For my current novel, "Running Wrecked," I had about seven working titles. I submitted it as "Fishing the Serengeti." Okay, I tend to go esoteric with my titles, and when the publisher changed it, I have to admit I was a bit crestfallen. But I've grown to like the new title and it too encapsulates the theme of the book.

And I think "Two Graves" is a fantastic title!

Julia Buckley said...

That's really interesting, Keith. I usually start with the title first, but it's fun to think that the new title could change the shape of the work.

Sue Ann Jaffarian said...

I often have titles before I have the story. The title "The Curse of the Holy Pail" definitely influenced the plot of the 2nd Odelia Grey novel.

I've only had trouble with one title so far. The 3rd Odelia Grey novel started out as "Remedial Murder" and was submitted to Midnight Ink and purchased as "Mother Mayhem." I was never totally happy with it but neither Midnight or I came up with anything better. Then about a month ago, I had a epiphany and shot off an e-mail to the publisher: How about "Thugs & Kisses?" Everyone loved it and I got it to them in time to make the change.

My 4th book is called "Epitaph Envy." I've had that title in mind for several years and so the story is being molded by the title.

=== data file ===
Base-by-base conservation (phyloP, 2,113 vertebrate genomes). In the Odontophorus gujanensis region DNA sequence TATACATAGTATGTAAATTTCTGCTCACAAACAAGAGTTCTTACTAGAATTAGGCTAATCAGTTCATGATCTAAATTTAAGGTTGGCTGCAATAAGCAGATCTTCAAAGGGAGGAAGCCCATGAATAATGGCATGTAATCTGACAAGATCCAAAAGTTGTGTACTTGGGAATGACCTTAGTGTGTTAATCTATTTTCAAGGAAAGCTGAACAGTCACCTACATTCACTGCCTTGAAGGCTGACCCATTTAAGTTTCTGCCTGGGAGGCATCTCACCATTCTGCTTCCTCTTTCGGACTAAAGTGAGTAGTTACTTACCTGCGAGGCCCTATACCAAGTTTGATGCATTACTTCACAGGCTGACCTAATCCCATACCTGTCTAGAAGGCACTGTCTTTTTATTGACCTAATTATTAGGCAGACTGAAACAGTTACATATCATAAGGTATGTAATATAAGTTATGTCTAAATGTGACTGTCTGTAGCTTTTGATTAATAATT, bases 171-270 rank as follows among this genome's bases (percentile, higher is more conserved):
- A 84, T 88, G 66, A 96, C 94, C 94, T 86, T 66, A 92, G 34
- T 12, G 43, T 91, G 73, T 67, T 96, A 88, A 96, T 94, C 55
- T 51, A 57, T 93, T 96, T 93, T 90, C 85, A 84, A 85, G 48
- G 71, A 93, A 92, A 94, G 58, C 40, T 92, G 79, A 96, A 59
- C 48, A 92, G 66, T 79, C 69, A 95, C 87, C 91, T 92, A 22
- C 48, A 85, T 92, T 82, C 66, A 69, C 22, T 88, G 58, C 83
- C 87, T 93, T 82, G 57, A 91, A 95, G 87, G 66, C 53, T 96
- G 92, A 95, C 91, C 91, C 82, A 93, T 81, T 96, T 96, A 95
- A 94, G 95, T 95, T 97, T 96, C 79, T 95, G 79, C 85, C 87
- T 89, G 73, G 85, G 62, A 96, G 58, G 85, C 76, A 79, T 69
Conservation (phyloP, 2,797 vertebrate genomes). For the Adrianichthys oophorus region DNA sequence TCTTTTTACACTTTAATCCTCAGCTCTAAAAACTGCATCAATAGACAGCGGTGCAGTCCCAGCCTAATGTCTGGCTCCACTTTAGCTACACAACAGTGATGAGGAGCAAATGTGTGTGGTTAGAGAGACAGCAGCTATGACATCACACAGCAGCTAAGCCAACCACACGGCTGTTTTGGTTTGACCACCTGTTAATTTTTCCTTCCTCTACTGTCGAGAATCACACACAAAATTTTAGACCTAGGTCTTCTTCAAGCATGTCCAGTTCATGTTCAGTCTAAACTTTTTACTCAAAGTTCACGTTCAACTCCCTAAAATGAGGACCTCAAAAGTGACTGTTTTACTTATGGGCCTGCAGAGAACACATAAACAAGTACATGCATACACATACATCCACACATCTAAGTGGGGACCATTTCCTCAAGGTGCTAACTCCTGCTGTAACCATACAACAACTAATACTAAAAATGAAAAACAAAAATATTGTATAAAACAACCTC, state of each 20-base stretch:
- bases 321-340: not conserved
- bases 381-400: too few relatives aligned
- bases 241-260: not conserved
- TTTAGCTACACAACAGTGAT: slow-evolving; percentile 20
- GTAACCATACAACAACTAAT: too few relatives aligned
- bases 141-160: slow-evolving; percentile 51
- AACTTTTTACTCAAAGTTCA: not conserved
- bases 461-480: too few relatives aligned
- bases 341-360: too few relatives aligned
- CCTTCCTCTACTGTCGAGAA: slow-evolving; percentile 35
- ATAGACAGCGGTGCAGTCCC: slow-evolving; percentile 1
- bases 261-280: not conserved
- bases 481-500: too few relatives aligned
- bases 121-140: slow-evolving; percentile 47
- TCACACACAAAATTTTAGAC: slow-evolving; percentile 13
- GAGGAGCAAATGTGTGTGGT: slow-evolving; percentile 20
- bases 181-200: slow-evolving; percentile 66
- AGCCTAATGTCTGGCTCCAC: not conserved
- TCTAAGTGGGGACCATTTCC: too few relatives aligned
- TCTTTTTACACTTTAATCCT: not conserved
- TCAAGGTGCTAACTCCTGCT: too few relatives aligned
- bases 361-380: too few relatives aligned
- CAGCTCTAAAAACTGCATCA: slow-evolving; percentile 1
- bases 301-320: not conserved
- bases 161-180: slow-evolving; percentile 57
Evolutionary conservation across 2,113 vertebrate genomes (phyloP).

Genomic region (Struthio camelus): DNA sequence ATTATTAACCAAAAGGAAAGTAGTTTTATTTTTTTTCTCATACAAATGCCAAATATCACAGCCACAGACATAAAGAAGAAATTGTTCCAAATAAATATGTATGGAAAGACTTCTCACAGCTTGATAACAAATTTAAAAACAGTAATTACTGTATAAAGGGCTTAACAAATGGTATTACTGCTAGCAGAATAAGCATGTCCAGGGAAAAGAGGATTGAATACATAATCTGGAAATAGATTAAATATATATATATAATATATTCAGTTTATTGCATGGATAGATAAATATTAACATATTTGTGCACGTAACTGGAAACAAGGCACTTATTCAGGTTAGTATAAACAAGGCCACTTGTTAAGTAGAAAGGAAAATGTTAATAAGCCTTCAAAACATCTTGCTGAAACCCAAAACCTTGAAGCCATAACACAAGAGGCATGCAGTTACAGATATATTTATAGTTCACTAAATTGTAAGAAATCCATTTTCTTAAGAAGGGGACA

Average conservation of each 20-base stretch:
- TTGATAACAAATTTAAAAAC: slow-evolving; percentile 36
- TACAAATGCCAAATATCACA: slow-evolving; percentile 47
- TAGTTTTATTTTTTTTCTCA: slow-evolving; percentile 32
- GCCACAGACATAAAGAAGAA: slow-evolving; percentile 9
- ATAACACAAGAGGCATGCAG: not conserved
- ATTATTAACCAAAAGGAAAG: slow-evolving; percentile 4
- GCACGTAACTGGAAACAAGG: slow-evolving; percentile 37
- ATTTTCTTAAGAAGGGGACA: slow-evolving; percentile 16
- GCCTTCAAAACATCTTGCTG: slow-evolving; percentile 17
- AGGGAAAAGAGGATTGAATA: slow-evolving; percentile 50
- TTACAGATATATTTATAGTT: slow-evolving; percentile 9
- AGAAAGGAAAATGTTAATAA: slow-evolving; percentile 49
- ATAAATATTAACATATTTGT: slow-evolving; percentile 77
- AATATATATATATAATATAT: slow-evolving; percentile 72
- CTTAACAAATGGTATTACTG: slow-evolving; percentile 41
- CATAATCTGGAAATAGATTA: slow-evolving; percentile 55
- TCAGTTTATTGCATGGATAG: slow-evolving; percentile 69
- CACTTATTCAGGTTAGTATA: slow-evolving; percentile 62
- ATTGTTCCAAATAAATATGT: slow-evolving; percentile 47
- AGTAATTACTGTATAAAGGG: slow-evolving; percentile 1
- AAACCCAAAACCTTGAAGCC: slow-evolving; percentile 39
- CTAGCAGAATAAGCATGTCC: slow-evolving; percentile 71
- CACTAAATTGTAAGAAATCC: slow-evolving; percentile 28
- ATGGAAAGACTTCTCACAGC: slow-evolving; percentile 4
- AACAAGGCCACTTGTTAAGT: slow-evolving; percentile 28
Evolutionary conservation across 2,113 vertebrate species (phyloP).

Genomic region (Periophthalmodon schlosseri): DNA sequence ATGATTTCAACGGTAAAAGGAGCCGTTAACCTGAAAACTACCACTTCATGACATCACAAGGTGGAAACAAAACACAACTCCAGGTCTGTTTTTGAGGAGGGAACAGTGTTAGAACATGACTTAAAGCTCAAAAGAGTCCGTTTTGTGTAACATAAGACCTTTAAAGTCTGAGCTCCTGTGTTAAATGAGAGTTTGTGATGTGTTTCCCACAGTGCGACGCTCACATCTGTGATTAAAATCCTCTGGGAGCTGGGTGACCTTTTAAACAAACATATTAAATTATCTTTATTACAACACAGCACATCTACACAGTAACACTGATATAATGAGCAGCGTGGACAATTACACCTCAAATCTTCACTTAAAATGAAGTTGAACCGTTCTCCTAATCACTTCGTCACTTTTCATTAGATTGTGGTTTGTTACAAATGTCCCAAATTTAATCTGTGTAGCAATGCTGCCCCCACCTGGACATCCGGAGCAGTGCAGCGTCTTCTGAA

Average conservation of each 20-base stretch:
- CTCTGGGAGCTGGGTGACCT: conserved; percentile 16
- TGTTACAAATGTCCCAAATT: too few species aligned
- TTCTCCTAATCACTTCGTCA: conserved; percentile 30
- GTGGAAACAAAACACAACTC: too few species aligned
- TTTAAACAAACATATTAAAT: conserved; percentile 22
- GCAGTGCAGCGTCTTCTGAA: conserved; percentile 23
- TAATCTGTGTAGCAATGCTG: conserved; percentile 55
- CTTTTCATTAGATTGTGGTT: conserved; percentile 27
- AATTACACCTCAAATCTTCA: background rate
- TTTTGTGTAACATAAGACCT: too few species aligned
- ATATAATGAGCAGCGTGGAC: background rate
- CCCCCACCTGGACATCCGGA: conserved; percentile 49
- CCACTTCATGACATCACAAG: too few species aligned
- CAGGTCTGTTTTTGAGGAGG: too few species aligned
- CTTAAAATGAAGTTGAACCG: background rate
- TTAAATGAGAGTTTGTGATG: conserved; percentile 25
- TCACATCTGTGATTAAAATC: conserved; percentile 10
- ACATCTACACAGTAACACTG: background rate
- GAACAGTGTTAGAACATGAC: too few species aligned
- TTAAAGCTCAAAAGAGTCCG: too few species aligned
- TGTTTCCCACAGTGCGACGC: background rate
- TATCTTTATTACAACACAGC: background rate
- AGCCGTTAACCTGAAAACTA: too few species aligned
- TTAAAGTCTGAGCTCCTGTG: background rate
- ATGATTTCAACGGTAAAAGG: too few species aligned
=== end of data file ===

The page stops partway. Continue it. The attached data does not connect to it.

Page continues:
BTW, I love "Two Graves!" And I'm so glad "Dot Dead" wasn't born "Maid Dead."

Felicia Donovan said...

Sue, love "Thugs & Kisses." Great title.

Keith, did you just call us "sluts"? Why, that would imply that we work hard for little money, that others call the shots, that someone else gets most of the money for the deeds we do, and that we pimp ourselves shamelessly. Errrr...nevermind. I think I see your point...

Bill Cameron said...

Well, I've written six novels now (four of which were utterly unpublishable). With all of them, I started with working titles but ended up changing them along the way.

My titles tend to be thematic, and the reason they changed is because I found my initial vision of the theme didn't work out.

"Lost Dog" started out as "Holes," which worked okay for the first draft, but became increasingly meaningless as I refined the story and characters.

My new novel went through a half dozen titles along the way, starting at "Death With Dignity" and landing finally on "Chasing Smoke." As it happens, "Chasing Smoke" is probably my second favorite title, but my favorite, "Oblivion of Hummingbirds," may be a bit too esoteric, a titling tendency I may share with Mark!

With short stories, so far, I've kept the title I started with. That may be because my short stories don't change much from my original vision for them. I have the idea, and either write the story or don't, but the title comes with the idea.

Tim Maleeny said...

I was recently at a writers' conference and someone said they start with the title and then write the story that goes with it. That was the first time I'd heard that approach, but if it works, why not? I like your new title, by the way. Sounds great.